Solar mamas light up their villages

They were simple women, mostly illiterate: after a brief training, they’ve changed the lives of people living in their community and become solar mamas, solar engineers.

Before starting their training these women were homemakers or worked in the fields, carried out simple tasks and had never abandoned their remote villages. They spent six months in India with the NGO Barefoot College  and, once they returned to their countries, they were able to install and fix solar plants and teach other women what they had learnt.


Una solar mama al lavoro © Lar Boland /


According to the communities’ development programme each family must contribute the same amount of money it once paid for fuel to support its own solar plant. In exchange for this it will obtain a solar panel, a battery, a mobile battery charger and three lamps.


solar mamas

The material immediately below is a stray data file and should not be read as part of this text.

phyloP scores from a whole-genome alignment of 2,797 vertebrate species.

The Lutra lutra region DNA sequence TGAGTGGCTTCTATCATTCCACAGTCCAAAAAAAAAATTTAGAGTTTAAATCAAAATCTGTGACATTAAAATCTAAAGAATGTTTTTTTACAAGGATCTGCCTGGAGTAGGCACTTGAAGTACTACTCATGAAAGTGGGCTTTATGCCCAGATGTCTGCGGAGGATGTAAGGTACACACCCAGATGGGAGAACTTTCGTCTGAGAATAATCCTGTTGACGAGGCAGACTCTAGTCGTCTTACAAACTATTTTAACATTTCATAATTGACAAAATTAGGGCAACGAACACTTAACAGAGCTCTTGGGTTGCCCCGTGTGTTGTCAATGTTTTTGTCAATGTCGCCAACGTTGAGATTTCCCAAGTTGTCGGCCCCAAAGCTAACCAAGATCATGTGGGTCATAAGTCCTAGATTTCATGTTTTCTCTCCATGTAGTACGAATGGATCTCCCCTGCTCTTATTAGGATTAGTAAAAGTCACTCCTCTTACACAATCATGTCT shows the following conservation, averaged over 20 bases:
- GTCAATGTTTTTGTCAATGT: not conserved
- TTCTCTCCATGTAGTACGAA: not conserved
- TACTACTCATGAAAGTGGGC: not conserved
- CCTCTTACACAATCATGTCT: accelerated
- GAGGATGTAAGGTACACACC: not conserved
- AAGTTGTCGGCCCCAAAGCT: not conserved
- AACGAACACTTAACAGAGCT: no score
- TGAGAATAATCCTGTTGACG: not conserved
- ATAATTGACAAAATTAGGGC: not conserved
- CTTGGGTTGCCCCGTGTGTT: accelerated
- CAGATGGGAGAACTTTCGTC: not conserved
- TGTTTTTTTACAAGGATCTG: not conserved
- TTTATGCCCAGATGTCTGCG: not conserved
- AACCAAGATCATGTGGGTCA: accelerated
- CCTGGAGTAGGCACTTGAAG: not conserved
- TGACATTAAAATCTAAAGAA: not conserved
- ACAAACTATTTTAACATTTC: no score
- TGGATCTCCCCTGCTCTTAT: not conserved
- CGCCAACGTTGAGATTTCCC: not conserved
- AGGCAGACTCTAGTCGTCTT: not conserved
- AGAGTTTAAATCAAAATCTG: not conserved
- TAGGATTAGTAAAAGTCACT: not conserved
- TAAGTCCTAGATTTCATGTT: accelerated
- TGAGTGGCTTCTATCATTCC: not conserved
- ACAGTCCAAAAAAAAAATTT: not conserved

Solar mamas are trained to become solar engineers © Lar Boland /


A success on every front: now the women living in the villages are safer because the streets are lit, the girls can study or attend school even in the evening, after they’ve done the household chores during the day.


But that’s not all: for these women, being able to put in a useful work, having skills and knowledge to share in order to promote the development of their community means to be empowered and independent even in difficult family situations.


soalr mamas
Solar mamas, solar engineers at work © Lar Boland /


The NGO chose women of all ages exactly for this reason: to give them an opportunity. And also because women are more deeply rooted in their community than men, who are prone to leave their village once they’ve acquired the knowledge.


At first, many elderly were skeptical, but when they saw the women on the job, they changed idea and recognised that solar panels improved life in the community.


solar mamas
Solar mamas are trained to become solar enginners © Stella / Barefoot College


Since the year of its founding, 1972, Barefoot College has trained for six months in India more than 800 women coming from remote communities of 73 different countries. Since 2015 a new centre where trainee women train other women has been opened in Zanzibar to prevent women from travelling to much and another centre is under construction in Burkina Faso.

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